I'd like to know what you think about about the "Cowboy Convertible" they're offering on the website. The idea of being able to slap that 9mm cylinder in and go shoot at the range for less than half the price of .45 is appealing. But all my other USFA "cowboy guns" are .45s. Am I just wasting my time and money with the Convertible if at match time I plan on shooting .45s?
Also, that 15th anniversary "1 of 15" model with the medallion in the grips is tempting. Would you ever shoot it though, or would it just be a collector's item?
Trying to decide on impulsively buying something in stock (the Convertible) or saving up for a pair of Bisleys, so your insights are always worth reading, thanks.
Hold on there, Pard! I haven't looked at the "Cowboy Convertible", but if they have a 9 mm cylinder, it will have to go into a .357/.38 Special gun. Maybe that's what you are referring to, but there have also been .45 LC guns with .45 ACP cylinders (Ruger Blackhawks, awhile back), and I have had a pair of extra cylinders fitted to Ruger Old Model Vaqueros so I can swap between .44-40 and .44 Magnum. The latter was NOT something Ruger did (or, if so, it was a special order by Davidson's or Cherry's, et al)! I found extra cylinders in the opposite chambering, and had an expert gunsmith fit the other cylinder to the gun. (The cylinders do NOT interchange BETWEEN guns, however!).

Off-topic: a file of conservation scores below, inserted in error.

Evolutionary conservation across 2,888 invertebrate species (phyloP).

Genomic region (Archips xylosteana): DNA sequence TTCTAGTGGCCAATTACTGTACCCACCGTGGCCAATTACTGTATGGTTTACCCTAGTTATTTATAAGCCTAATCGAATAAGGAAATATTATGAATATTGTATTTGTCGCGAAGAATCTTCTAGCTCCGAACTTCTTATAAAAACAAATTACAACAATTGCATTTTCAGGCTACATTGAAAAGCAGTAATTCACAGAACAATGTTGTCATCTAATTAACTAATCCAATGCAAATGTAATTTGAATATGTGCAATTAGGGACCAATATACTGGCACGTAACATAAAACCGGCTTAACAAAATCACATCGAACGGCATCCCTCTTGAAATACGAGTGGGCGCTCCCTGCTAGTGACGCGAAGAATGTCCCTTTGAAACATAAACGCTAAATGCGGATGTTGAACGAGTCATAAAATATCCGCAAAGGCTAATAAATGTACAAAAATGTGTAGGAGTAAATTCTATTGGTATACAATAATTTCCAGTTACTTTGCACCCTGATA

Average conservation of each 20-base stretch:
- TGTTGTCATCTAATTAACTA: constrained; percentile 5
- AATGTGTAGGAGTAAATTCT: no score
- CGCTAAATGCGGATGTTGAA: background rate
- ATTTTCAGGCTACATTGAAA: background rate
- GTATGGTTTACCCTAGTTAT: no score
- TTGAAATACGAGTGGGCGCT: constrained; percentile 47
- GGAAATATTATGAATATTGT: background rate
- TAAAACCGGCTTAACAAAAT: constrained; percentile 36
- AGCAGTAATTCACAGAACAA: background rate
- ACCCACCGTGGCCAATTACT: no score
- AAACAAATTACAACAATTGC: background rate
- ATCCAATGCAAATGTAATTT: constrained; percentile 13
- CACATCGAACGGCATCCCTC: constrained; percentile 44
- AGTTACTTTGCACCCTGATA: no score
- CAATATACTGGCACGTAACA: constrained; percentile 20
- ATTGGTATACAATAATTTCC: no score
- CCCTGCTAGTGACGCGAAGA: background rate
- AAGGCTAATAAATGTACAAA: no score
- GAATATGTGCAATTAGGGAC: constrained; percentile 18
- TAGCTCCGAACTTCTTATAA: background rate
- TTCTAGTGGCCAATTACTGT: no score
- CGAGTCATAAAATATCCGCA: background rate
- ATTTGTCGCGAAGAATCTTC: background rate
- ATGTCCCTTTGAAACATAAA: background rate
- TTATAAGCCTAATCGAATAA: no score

Convertibles can be handy, but if you shoot fixed-sight guns (like the Vaquero or Colt's SAA), you will have to adjust your loads to hit the same point of aim at some distance you select. Otherwise, you would be better served to go with an adjustable sight gun. In my Vaqueros, I use the same 213 gr. .44 caliber bullets, but use a half-grain (weight) LESS powder in the .44 Magnum case than in the Winchester .44-40 brass to attain the same velocity!
Ride easy, Pard!